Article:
a day in the life of a horse trainer

Dirk and Samantha went on a field trip to do adjustments on some horses in another part of the country. I was left alone the whole day, and I worked six of their horses for them. Talk about making myself useful! I lunged Santiago first thing, then Constantine and Buschido. By the time I came back from lunging the latter, I found Santiago wandering around outside of his stall. Tsk tsk. I walked up to him and herded him back to where he was supposed to go, easy as pie. I think he was bored of his freedom anyway. With all sand and no grass, it kinda takes the fun out of escaping. I spoke with a groom about his pole being put properly across his gate, and we briefly made idle conversation. 

Next, I retrieved the Quarter Horse JB from his stall and took him for a walk. He must be lunged or ridden in a particular way to help his back heal, but he needed the exercise, so I took him for a 20 minute walk. It was remarkably similar to walking a dog. I walked him past several paddocks down to the river bed, then back up the road. He was excitedly smelling everything  and clearly didn’t get out much. I planned to walk him to the end of the road and back but he stopped and looked curiously at the turn that went to my house, so I acquiesced. I told him about the weaver birds who have a nest next to Sam and Dirk’s house, we had a good long gander at the boat which is a big as my house next to my cottage, and walked past the big house with the pool. He was a perfect gentleman out on our promenade. I already felt silly this week because I had spent much time walking horses from point A to point B, and that ain’t the cowgirl way. But this was not embarrassing, and I wish I could go walking with JB the Gentleman again. 

Speaking of, all of the horses ended up with nicknames from me. Buschido was Bushy, Constantine became Teeny (an ironic sort of nickname). I called Santiago either Sant (saint) or Iago (Shakespeare villain) depending on if he was doing well or behaving badly. Rakbah, as much of a scaredy cat as he is, just looked like a Rocky to me. And last but not least, Dodo. What do you do with a name like Dodo? I tended to say “Do-dee-doooo” in a sing-song and less than polite manner. There were others that they sometimes worked, including Certainty and Bonfire (the two new horses), a Friesian stallion named Tjerk (Tyerk became Jerk), an Arabian named Tareef called Kudu (like the animal), and the most sway backed creature I have ever seen called Buya. I didn’t work with them (except occasionally grabbing/brushing/treating with carrots one of the first two). I have never taken to renaming others’ animals the way I did in Namibia. Then again I have never taken to 6 animals the way I did there either. 

Remember how I said the dust kicks up in little tantrums here in the desert? There was one lunging arena which was terrible for throwing sand in the air. On this day I wore my long-sleeve shirt, cap, sunglasses, buff pulled over my nose (for the dust), gloves (for the lunge line), and riding trousers tucked into my boots. It occurred to me that I looked like a color-blind ninja who was prepared to sneak somewhere but was accidentally wearing bright clothes. Outside of my ridiculous wardrobe, the only problem that day came from Dodo. I began lunging him counterclockwise, a direction he took great exception to. He only behaved when I swapped sides and started going the other way first, a preference I did not notice before that day or after. I was halfway through working Rakbah, the last horse of the day, when I noticed the groom from earlier that day was watching me. I startled and said too loudly, “how long have you been there?!” I looked ridiculous with no skin exposed to the sun whatsoever, and I tend to have entire conversations with the horses while we work. Private conversations. An outsider might even say “Silly.” He replied, “not long,” and I spent another 8 minutes in a completely self-conscious state before retiring Rocky to his sandy paddock.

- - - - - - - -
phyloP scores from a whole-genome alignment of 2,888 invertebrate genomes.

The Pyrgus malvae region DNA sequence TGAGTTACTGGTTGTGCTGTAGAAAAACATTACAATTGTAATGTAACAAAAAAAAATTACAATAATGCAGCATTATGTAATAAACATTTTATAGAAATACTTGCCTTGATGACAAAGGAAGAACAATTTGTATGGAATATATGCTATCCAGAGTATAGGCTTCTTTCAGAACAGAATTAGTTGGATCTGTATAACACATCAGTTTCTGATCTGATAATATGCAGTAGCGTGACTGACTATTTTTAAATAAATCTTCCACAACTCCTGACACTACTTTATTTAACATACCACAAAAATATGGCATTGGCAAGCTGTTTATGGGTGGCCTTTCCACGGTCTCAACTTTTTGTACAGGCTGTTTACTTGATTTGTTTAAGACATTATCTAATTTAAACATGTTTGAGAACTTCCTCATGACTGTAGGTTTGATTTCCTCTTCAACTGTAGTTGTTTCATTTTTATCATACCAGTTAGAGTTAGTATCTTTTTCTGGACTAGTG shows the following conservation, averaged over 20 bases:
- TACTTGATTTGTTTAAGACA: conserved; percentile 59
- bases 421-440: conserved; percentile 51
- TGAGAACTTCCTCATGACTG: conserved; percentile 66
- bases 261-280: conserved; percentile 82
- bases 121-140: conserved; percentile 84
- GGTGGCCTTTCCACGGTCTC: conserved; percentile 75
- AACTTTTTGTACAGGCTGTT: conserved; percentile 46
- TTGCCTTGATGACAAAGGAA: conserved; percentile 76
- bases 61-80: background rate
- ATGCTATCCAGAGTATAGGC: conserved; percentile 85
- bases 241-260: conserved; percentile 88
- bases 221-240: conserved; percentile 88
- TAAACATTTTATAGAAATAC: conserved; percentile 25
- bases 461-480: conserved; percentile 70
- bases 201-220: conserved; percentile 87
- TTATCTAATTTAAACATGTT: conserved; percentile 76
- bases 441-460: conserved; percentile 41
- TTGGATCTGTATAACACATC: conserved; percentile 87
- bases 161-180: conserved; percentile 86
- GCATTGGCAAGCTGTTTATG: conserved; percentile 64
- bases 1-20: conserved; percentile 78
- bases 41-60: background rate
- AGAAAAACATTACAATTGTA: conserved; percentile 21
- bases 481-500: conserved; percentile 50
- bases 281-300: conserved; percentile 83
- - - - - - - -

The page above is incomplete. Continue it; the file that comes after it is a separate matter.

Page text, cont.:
After my own lunch, I fed carrots to all the guys, coupled with fly spray (to all except Dodo who lived up to his name and refused the helpful treatment). I washed saddle pads and girths, lounged by the pool, and generally worked up an appetite. Dad, you won’t believe that I spent 2.5 hours cooking (delicious) Mexican food for three, do you? I’m practically a grown up! Samantha and Dirk arrived too late to join me, but I lay my head down that night happy. I realized that I had spoken more words to horses than I had to people, and yet it was a great day. Namibia seems to be full of those. 🙂

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